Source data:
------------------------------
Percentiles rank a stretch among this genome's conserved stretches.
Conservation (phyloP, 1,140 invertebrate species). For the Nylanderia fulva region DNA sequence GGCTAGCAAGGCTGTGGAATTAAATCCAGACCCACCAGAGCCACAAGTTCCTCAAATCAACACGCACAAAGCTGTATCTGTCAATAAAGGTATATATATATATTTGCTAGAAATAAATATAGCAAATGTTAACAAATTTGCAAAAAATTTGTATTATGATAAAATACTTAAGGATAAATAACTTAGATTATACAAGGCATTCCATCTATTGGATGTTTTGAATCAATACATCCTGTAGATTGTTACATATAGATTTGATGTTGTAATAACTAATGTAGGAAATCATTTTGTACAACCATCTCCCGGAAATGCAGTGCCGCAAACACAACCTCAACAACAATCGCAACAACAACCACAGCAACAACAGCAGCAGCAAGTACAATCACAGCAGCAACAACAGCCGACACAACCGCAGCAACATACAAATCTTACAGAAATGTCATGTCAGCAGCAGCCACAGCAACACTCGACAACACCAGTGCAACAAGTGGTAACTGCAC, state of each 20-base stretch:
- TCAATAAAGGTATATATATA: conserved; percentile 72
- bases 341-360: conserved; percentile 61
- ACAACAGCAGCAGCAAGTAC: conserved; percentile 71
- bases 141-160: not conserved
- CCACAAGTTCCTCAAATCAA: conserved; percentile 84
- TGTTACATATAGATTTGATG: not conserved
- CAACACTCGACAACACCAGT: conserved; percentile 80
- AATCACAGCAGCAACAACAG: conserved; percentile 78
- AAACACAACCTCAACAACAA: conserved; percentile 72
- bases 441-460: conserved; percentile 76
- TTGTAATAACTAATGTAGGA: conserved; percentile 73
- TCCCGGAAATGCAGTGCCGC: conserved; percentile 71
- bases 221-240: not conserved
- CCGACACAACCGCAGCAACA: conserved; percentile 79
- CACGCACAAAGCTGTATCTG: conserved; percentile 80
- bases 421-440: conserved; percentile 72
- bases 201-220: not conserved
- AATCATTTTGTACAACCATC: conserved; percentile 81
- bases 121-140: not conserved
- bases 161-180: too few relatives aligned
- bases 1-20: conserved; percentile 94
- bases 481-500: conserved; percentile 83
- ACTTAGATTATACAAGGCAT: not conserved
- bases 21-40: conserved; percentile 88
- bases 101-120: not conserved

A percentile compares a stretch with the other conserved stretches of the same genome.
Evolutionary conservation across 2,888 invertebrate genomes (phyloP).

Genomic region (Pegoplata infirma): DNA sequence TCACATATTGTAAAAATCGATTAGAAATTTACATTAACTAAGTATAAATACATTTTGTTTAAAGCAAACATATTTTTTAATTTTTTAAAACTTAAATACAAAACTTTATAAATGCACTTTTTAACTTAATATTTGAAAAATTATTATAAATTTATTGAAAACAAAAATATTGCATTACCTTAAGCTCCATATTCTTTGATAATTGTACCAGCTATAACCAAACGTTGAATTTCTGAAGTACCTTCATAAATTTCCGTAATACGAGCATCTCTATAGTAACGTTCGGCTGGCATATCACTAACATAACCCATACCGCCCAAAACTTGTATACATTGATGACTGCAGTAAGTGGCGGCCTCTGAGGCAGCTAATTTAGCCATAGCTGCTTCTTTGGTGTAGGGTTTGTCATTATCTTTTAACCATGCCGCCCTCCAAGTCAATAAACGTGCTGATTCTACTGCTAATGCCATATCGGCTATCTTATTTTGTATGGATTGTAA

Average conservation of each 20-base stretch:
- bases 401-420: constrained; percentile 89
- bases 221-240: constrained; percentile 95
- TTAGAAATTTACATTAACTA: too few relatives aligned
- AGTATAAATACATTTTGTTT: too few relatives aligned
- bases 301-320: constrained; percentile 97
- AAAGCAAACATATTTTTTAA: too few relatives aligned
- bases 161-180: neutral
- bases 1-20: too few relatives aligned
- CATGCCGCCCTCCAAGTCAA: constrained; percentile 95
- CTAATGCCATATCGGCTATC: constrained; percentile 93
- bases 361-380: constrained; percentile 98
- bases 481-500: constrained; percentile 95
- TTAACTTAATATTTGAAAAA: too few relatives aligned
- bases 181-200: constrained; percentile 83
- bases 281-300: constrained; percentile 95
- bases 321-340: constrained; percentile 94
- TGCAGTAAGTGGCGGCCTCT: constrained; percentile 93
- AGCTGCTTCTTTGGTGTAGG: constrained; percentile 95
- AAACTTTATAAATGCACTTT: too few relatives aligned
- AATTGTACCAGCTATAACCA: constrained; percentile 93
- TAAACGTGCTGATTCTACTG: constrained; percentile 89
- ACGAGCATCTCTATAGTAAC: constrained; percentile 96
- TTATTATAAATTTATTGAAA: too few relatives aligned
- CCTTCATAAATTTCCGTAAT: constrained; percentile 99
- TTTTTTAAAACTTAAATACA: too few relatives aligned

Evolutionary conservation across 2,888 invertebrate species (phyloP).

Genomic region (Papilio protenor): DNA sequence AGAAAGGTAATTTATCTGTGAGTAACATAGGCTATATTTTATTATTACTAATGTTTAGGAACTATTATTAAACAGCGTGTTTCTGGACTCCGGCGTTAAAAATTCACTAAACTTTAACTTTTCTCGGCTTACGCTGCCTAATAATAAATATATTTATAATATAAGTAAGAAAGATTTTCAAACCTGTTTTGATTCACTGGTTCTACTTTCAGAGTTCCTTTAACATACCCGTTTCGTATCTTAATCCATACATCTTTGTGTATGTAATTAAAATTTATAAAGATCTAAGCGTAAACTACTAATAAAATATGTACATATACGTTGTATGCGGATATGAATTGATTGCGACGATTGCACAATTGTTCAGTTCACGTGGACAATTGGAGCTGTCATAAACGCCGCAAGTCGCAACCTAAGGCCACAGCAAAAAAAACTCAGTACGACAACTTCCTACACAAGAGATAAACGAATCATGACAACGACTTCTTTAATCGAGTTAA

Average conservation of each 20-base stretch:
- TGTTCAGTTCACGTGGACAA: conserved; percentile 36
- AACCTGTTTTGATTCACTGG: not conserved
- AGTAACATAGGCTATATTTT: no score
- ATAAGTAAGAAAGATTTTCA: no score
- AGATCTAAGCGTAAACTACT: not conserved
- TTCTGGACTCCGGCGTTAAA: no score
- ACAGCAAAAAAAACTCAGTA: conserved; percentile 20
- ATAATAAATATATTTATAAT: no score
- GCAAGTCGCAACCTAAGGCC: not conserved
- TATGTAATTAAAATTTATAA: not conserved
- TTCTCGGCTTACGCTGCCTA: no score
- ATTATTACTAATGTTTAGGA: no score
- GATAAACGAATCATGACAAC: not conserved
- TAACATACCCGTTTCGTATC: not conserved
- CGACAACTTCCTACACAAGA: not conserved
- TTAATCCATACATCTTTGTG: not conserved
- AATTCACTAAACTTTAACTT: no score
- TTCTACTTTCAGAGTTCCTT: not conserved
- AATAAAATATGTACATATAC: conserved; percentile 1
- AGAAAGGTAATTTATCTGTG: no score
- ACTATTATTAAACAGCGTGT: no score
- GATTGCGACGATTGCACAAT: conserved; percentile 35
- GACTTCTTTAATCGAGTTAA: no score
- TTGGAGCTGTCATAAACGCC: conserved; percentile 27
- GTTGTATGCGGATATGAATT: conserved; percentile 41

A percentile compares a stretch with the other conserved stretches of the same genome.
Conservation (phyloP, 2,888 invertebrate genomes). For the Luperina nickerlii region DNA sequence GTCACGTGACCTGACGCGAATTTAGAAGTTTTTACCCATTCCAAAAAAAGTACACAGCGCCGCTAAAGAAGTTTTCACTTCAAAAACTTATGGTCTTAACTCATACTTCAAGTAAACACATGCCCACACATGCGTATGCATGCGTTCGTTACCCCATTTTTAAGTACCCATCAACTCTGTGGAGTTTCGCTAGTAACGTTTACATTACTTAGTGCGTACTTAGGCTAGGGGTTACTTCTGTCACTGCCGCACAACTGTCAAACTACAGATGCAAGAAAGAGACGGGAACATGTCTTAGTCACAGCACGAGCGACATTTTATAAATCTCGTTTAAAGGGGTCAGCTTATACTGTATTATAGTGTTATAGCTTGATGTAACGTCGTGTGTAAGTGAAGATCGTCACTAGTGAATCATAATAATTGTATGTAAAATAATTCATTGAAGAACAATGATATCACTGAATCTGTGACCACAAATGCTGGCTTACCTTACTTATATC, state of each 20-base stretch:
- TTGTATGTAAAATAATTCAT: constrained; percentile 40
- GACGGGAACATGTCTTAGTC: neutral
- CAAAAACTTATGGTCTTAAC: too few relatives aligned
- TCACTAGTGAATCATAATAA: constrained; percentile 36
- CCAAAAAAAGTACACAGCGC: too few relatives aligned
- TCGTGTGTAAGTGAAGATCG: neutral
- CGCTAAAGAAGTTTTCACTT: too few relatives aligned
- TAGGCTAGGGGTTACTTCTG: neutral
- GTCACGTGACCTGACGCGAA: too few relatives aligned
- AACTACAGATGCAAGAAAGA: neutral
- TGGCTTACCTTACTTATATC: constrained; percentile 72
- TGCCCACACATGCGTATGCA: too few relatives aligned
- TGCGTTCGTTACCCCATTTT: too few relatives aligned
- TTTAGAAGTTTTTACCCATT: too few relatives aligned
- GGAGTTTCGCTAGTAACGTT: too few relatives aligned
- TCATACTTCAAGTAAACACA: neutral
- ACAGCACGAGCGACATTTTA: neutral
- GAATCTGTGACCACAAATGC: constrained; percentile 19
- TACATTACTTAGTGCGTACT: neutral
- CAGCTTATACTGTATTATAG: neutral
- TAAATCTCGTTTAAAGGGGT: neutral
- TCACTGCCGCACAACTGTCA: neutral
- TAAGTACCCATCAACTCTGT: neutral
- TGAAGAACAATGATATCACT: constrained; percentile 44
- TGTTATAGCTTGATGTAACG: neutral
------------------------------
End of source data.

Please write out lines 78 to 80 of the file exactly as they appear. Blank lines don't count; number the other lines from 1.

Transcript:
- AATAAAATATGTACATATAC: conserved; percentile 1
- AGAAAGGTAATTTATCTGTG: no score
- ACTATTATTAAACAGCGTGT: no score